On 25 March 1931, a group of young black teenagers were hitching on a freight train travelling through Paint Rock, Alabama.
On their journey they were forced to fight off a racist attack by a group of white men—who then fled the train and complained to the local sheriff.
The teenagers were dragged off the train and charged with a minor offence.
But then two white women were discovered on the train. To avoid charges of prostitution they claimed the black teenagers had raped them.
The young men’s trial took place in the town of Scottsboro, Alabama. There was no real evidence against them and they did not receive proper legal representation.
But within just two weeks death sentences had been passed on Eugene Williams (13), Ozie Powell (16), Willie Roberson (16), Olen Montgomery (17), Haywood Patterson (18), Clarence Norris (19), Charlie Weems (19) and Andy Wright (19).
The trial of Andy’s thirteen year old brother, Roy, ended with a hung jury because one juror supported life imprisonment over the electric chair.
And so began the case of the Scottsboro Nine, or the “Scottsboro Boys” as they became widely known.
Their trial came as thousands of black men in the Southern states of the US were being arrested without evidence, found guilty by all-white juries and rapidly executed.
As mobs gathered outside their jail, many thought the teenagers would not live long enough even to be “legally lynched”. The Scottsboro Nine survived for one reason—the intervention of the Communist Party of the USA (CPUSA).
On hearing of the case the Communist legal organisation, International Labor Defense (ILD), sprang into action.
Communist activist Mary Dalton offered support to the young men’s families. No other organisation, black or white, came to their aid.
The middle class National Association for the Advancement of Coloured People (NAACP) worried that associating with lower class young men accused of rape would only damage their reputation.
Communists argued that the men would never get justice from the South’s racist legal system and could only be saved by mass campaigning across the US and the world.
It was a lesson they’d learnt through bitter experience.
In 1929 the CPUSA had sent two organisers, Tom Johnson and Harry Jackson, to Birmingham, Alabama. Their job was to set up party operations in the city.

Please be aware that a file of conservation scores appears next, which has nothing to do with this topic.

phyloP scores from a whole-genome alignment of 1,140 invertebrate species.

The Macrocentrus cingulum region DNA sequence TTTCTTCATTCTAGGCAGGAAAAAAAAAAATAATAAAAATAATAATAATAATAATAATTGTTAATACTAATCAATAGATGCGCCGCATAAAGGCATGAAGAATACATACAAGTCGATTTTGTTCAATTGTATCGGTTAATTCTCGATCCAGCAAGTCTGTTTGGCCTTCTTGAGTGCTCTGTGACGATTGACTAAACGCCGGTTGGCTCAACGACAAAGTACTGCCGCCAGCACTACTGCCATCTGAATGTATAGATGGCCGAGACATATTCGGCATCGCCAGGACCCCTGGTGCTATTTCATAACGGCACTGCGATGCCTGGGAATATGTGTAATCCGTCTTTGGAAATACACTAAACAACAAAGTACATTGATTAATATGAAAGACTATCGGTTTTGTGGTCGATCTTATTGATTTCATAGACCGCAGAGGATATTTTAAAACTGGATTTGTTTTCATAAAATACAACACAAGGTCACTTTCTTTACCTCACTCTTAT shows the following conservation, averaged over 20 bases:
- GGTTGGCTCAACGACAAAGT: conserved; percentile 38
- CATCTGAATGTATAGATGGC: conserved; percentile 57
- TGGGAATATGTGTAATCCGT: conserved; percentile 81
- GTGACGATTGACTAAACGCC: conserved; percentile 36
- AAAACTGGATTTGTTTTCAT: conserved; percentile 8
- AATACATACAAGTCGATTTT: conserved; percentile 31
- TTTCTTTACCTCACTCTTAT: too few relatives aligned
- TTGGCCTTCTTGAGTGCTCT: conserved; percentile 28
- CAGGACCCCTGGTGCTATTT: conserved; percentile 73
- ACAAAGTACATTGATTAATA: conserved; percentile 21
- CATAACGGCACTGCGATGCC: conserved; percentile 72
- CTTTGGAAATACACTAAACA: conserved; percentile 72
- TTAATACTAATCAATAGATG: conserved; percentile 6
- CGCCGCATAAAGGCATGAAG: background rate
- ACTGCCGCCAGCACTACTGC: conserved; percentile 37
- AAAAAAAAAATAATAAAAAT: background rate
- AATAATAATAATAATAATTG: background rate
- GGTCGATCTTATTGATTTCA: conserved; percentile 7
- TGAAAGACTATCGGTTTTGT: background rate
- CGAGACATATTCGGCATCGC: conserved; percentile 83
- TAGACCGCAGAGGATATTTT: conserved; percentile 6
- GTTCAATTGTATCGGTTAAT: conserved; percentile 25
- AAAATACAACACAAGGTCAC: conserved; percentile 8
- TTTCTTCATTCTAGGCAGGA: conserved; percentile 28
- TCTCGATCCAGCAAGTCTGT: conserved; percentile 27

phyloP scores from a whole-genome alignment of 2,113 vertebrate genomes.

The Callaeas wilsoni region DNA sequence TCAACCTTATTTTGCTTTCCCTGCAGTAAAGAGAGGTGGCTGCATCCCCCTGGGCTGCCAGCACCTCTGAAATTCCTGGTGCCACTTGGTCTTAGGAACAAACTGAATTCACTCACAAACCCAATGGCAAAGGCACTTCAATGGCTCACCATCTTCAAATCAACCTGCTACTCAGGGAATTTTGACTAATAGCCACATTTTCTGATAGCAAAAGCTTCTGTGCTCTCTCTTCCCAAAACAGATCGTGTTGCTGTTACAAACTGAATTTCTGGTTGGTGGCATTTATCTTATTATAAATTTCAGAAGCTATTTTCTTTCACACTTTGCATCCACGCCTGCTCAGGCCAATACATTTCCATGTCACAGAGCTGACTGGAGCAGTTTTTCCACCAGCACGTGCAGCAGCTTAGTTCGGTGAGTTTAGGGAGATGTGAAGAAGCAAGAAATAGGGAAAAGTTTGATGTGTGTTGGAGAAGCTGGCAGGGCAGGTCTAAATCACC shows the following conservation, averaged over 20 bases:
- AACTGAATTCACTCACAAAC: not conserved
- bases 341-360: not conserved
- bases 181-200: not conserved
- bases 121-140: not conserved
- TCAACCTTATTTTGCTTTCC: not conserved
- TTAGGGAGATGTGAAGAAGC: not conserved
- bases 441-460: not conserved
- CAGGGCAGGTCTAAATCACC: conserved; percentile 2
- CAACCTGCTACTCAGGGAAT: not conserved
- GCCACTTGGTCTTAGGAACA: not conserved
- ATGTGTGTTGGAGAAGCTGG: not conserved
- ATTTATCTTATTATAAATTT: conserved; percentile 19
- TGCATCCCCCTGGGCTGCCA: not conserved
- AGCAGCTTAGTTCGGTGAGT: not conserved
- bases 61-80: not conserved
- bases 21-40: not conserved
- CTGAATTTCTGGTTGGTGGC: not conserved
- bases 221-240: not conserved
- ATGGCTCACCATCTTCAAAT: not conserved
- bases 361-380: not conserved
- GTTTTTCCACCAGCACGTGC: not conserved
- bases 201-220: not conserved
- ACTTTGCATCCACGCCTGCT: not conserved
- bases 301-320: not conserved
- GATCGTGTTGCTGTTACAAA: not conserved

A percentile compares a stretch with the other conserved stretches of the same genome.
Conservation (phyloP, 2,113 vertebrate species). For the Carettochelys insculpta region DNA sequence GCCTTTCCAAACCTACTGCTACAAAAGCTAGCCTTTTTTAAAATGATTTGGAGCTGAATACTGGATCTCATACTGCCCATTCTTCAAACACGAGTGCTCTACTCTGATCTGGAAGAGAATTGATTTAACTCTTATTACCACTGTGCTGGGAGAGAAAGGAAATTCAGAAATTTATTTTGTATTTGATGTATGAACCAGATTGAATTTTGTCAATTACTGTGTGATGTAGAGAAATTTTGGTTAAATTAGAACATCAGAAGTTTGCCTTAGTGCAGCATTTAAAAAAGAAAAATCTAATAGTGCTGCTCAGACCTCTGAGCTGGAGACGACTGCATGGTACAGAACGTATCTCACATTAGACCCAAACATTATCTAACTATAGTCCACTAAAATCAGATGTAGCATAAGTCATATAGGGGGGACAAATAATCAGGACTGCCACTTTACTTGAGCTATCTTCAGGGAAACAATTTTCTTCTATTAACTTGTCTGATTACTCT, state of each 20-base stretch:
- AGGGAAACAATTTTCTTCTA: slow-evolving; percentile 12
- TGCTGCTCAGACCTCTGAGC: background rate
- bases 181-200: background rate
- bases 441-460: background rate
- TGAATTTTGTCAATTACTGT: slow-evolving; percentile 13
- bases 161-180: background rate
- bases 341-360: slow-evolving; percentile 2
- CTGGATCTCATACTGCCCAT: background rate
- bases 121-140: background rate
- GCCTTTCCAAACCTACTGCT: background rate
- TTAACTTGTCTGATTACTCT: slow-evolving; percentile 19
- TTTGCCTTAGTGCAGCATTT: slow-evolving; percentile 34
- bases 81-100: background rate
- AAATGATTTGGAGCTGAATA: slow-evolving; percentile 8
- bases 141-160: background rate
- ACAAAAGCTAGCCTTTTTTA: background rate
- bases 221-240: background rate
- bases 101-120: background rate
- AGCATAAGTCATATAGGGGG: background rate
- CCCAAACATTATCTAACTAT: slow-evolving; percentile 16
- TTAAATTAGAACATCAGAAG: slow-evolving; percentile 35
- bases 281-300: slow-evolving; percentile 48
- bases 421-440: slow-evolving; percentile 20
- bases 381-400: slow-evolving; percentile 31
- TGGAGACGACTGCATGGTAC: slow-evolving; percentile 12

Both men were abducted, stripped, beaten and driven out of the city.
Southern Jim Crow laws enshrined strict racial segregation, while the Ku Klux Klan terrorised black people who dared to step out of line—and those Communists who dared to organise among them. Just 12 years earlier, poor black sharecroppers organised a farmers’ union in Elaine, Arkansas.
White vigilantes unleashed a wave of terror in the town and murdered over 800 black men, women and children.
The Communists had a reputation for confronting racist terror. The party was the driving force behind the National Anti‑Lynching Committee, which publicised the racist murders of black men. One was 84 year old Dennis Crow, who was dragged from his bed and lynched after a fallacious rape allegation. Another was Tom Robertson, who was targeted after a row with a neighbour.
He saw four members of his family lynched before he was executed.
The CPUSA combined the struggle against poverty with the fight against racism. As a result, the party recruited many talented young black activists.
The campaign to free the Scottsboro Nine spread rapidly to the Northern states. On 12 April 13,000 people marched for justice in Cleveland, Ohio, and the following day 20,000 protested in New York.
The ILD and its international wing, Red Aid, organised protests across the world, from Sydney to Montreal, from Cape Horn to Shanghai and Buenos Aires
In London in February 1932, 2,000 marched for the Scottsboro Nine from the Thames to Hyde Park. In April, supporters marched from Poplar and Bermondsey to the US embassy.
The Scottsboro Nine campaign was rooted in the international working class movement. It was sustained by London dockers, German engineers, Dutch railworkers and Russian miners. And it was led by black and white socialists.